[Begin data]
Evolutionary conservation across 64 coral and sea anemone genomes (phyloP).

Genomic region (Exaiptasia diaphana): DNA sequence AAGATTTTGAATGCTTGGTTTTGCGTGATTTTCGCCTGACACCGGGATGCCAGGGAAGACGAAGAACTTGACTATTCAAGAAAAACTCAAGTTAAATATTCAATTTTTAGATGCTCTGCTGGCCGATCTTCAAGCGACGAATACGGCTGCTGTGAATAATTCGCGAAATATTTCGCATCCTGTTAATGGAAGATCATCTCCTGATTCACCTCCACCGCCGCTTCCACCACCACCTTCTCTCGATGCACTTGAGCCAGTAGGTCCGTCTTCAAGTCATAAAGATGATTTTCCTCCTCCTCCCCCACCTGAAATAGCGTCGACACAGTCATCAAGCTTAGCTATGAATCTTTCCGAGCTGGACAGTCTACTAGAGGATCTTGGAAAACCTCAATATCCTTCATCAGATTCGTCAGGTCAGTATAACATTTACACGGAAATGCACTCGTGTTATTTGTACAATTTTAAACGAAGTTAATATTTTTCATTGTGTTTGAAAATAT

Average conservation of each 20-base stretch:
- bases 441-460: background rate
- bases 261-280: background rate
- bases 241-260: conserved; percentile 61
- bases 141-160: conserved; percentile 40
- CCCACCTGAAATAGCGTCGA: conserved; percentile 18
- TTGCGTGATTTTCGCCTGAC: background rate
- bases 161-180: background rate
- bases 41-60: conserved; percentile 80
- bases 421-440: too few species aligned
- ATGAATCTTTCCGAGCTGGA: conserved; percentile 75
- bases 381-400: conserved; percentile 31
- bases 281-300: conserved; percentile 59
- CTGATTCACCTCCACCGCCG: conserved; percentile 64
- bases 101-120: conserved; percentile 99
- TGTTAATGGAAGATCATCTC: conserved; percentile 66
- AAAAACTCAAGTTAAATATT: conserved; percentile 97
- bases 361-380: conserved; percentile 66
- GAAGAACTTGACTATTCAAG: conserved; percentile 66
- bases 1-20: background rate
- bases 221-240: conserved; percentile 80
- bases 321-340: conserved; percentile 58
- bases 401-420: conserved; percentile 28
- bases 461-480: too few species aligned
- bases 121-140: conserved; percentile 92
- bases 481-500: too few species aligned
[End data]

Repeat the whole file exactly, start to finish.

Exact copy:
Evolutionary conservation across 64 coral and sea anemone genomes (phyloP).

Genomic region (Exaiptasia diaphana): DNA sequence AAGATTTTGAATGCTTGGTTTTGCGTGATTTTCGCCTGACACCGGGATGCCAGGGAAGACGAAGAACTTGACTATTCAAGAAAAACTCAAGTTAAATATTCAATTTTTAGATGCTCTGCTGGCCGATCTTCAAGCGACGAATACGGCTGCTGTGAATAATTCGCGAAATATTTCGCATCCTGTTAATGGAAGATCATCTCCTGATTCACCTCCACCGCCGCTTCCACCACCACCTTCTCTCGATGCACTTGAGCCAGTAGGTCCGTCTTCAAGTCATAAAGATGATTTTCCTCCTCCTCCCCCACCTGAAATAGCGTCGACACAGTCATCAAGCTTAGCTATGAATCTTTCCGAGCTGGACAGTCTACTAGAGGATCTTGGAAAACCTCAATATCCTTCATCAGATTCGTCAGGTCAGTATAACATTTACACGGAAATGCACTCGTGTTATTTGTACAATTTTAAACGAAGTTAATATTTTTCATTGTGTTTGAAAATAT

Average conservation of each 20-base stretch:
- bases 441-460: background rate
- bases 261-280: background rate
- bases 241-260: conserved; percentile 61
- bases 141-160: conserved; percentile 40
- CCCACCTGAAATAGCGTCGA: conserved; percentile 18
- TTGCGTGATTTTCGCCTGAC: background rate
- bases 161-180: background rate
- bases 41-60: conserved; percentile 80
- bases 421-440: too few species aligned
- ATGAATCTTTCCGAGCTGGA: conserved; percentile 75
- bases 381-400: conserved; percentile 31
- bases 281-300: conserved; percentile 59
- CTGATTCACCTCCACCGCCG: conserved; percentile 64
- bases 101-120: conserved; percentile 99
- TGTTAATGGAAGATCATCTC: conserved; percentile 66
- AAAAACTCAAGTTAAATATT: conserved; percentile 97
- bases 361-380: conserved; percentile 66
- GAAGAACTTGACTATTCAAG: conserved; percentile 66
- bases 1-20: background rate
- bases 221-240: conserved; percentile 80
- bases 321-340: conserved; percentile 58
- bases 401-420: conserved; percentile 28
- bases 461-480: too few species aligned
- bases 121-140: conserved; percentile 92
- bases 481-500: too few species aligned